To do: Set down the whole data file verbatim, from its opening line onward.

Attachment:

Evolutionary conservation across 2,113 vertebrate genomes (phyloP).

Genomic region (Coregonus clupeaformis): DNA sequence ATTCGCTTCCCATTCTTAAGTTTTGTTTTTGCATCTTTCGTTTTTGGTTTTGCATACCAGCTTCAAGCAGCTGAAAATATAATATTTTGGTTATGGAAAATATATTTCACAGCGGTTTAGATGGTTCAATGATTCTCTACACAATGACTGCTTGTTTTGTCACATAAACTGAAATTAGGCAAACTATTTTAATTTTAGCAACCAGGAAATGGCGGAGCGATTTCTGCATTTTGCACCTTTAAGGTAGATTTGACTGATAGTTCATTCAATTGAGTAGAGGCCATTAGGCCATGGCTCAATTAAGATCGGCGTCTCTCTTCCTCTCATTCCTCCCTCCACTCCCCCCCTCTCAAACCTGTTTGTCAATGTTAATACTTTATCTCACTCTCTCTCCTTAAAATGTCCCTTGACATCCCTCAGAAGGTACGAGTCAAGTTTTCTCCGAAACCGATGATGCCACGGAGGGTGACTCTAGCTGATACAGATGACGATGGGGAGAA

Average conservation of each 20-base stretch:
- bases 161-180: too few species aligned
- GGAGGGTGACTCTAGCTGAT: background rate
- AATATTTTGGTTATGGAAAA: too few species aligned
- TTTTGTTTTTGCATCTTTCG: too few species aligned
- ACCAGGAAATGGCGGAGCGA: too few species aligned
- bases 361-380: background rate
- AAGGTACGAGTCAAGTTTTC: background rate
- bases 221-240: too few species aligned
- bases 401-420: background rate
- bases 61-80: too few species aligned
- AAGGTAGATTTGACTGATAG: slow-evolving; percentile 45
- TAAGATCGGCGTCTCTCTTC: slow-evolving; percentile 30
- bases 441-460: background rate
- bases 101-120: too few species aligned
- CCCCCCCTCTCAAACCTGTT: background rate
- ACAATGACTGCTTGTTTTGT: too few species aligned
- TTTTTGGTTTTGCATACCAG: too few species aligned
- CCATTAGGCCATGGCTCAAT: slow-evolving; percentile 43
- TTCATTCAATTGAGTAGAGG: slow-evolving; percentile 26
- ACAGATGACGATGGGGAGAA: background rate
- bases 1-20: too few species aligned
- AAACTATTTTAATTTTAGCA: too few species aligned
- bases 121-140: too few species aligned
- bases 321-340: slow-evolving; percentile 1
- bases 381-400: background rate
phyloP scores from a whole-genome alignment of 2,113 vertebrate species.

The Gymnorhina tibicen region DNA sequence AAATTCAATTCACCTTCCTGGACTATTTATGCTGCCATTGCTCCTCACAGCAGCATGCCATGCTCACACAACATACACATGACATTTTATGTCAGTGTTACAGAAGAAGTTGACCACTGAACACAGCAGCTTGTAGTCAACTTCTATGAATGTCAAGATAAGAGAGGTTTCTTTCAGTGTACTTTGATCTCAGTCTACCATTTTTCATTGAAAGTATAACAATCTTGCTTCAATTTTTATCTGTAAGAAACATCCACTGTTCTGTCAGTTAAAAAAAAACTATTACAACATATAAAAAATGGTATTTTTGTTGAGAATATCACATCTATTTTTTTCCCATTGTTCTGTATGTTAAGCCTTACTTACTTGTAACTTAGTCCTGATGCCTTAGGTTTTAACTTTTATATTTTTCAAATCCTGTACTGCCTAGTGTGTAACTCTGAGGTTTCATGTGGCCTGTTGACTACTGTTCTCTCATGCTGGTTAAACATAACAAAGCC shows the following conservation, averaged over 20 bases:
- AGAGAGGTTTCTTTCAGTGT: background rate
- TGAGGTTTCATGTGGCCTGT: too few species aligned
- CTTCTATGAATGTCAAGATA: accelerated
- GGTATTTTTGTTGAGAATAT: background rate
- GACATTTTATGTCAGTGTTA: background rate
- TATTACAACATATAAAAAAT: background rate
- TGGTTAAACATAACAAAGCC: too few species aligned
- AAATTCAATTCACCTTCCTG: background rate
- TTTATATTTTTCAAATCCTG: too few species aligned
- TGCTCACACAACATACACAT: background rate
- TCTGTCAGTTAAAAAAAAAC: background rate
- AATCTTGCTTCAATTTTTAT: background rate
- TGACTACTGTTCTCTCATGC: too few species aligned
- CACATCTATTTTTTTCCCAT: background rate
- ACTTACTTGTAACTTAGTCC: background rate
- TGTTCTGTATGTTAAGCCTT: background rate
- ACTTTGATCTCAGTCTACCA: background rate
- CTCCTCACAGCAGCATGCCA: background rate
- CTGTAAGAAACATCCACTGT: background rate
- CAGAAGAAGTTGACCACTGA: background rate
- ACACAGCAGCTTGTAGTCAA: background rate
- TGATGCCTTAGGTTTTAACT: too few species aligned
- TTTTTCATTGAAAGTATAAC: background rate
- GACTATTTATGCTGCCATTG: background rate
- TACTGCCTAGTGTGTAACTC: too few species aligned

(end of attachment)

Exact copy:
Evolutionary conservation across 2,113 vertebrate genomes (phyloP).

Genomic region (Coregonus clupeaformis): DNA sequence ATTCGCTTCCCATTCTTAAGTTTTGTTTTTGCATCTTTCGTTTTTGGTTTTGCATACCAGCTTCAAGCAGCTGAAAATATAATATTTTGGTTATGGAAAATATATTTCACAGCGGTTTAGATGGTTCAATGATTCTCTACACAATGACTGCTTGTTTTGTCACATAAACTGAAATTAGGCAAACTATTTTAATTTTAGCAACCAGGAAATGGCGGAGCGATTTCTGCATTTTGCACCTTTAAGGTAGATTTGACTGATAGTTCATTCAATTGAGTAGAGGCCATTAGGCCATGGCTCAATTAAGATCGGCGTCTCTCTTCCTCTCATTCCTCCCTCCACTCCCCCCCTCTCAAACCTGTTTGTCAATGTTAATACTTTATCTCACTCTCTCTCCTTAAAATGTCCCTTGACATCCCTCAGAAGGTACGAGTCAAGTTTTCTCCGAAACCGATGATGCCACGGAGGGTGACTCTAGCTGATACAGATGACGATGGGGAGAA

Average conservation of each 20-base stretch:
- bases 161-180: too few species aligned
- GGAGGGTGACTCTAGCTGAT: background rate
- AATATTTTGGTTATGGAAAA: too few species aligned
- TTTTGTTTTTGCATCTTTCG: too few species aligned
- ACCAGGAAATGGCGGAGCGA: too few species aligned
- bases 361-380: background rate
- AAGGTACGAGTCAAGTTTTC: background rate
- bases 221-240: too few species aligned
- bases 401-420: background rate
- bases 61-80: too few species aligned
- AAGGTAGATTTGACTGATAG: slow-evolving; percentile 45
- TAAGATCGGCGTCTCTCTTC: slow-evolving; percentile 30
- bases 441-460: background rate
- bases 101-120: too few species aligned
- CCCCCCCTCTCAAACCTGTT: background rate
- ACAATGACTGCTTGTTTTGT: too few species aligned
- TTTTTGGTTTTGCATACCAG: too few species aligned
- CCATTAGGCCATGGCTCAAT: slow-evolving; percentile 43
- TTCATTCAATTGAGTAGAGG: slow-evolving; percentile 26
- ACAGATGACGATGGGGAGAA: background rate
- bases 1-20: too few species aligned
- AAACTATTTTAATTTTAGCA: too few species aligned
- bases 121-140: too few species aligned
- bases 321-340: slow-evolving; percentile 1
- bases 381-400: background rate
phyloP scores from a whole-genome alignment of 2,113 vertebrate species.

The Gymnorhina tibicen region DNA sequence AAATTCAATTCACCTTCCTGGACTATTTATGCTGCCATTGCTCCTCACAGCAGCATGCCATGCTCACACAACATACACATGACATTTTATGTCAGTGTTACAGAAGAAGTTGACCACTGAACACAGCAGCTTGTAGTCAACTTCTATGAATGTCAAGATAAGAGAGGTTTCTTTCAGTGTACTTTGATCTCAGTCTACCATTTTTCATTGAAAGTATAACAATCTTGCTTCAATTTTTATCTGTAAGAAACATCCACTGTTCTGTCAGTTAAAAAAAAACTATTACAACATATAAAAAATGGTATTTTTGTTGAGAATATCACATCTATTTTTTTCCCATTGTTCTGTATGTTAAGCCTTACTTACTTGTAACTTAGTCCTGATGCCTTAGGTTTTAACTTTTATATTTTTCAAATCCTGTACTGCCTAGTGTGTAACTCTGAGGTTTCATGTGGCCTGTTGACTACTGTTCTCTCATGCTGGTTAAACATAACAAAGCC shows the following conservation, averaged over 20 bases:
- AGAGAGGTTTCTTTCAGTGT: background rate
- TGAGGTTTCATGTGGCCTGT: too few species aligned
- CTTCTATGAATGTCAAGATA: accelerated
- GGTATTTTTGTTGAGAATAT: background rate
- GACATTTTATGTCAGTGTTA: background rate
- TATTACAACATATAAAAAAT: background rate
- TGGTTAAACATAACAAAGCC: too few species aligned
- AAATTCAATTCACCTTCCTG: background rate
- TTTATATTTTTCAAATCCTG: too few species aligned
- TGCTCACACAACATACACAT: background rate
- TCTGTCAGTTAAAAAAAAAC: background rate
- AATCTTGCTTCAATTTTTAT: background rate
- TGACTACTGTTCTCTCATGC: too few species aligned
- CACATCTATTTTTTTCCCAT: background rate
- ACTTACTTGTAACTTAGTCC: background rate
- TGTTCTGTATGTTAAGCCTT: background rate
- ACTTTGATCTCAGTCTACCA: background rate
- CTCCTCACAGCAGCATGCCA: background rate
- CTGTAAGAAACATCCACTGT: background rate
- CAGAAGAAGTTGACCACTGA: background rate
- ACACAGCAGCTTGTAGTCAA: background rate
- TGATGCCTTAGGTTTTAACT: too few species aligned
- TTTTTCATTGAAAGTATAAC: background rate
- GACTATTTATGCTGCCATTG: background rate
- TACTGCCTAGTGTGTAACTC: too few species aligned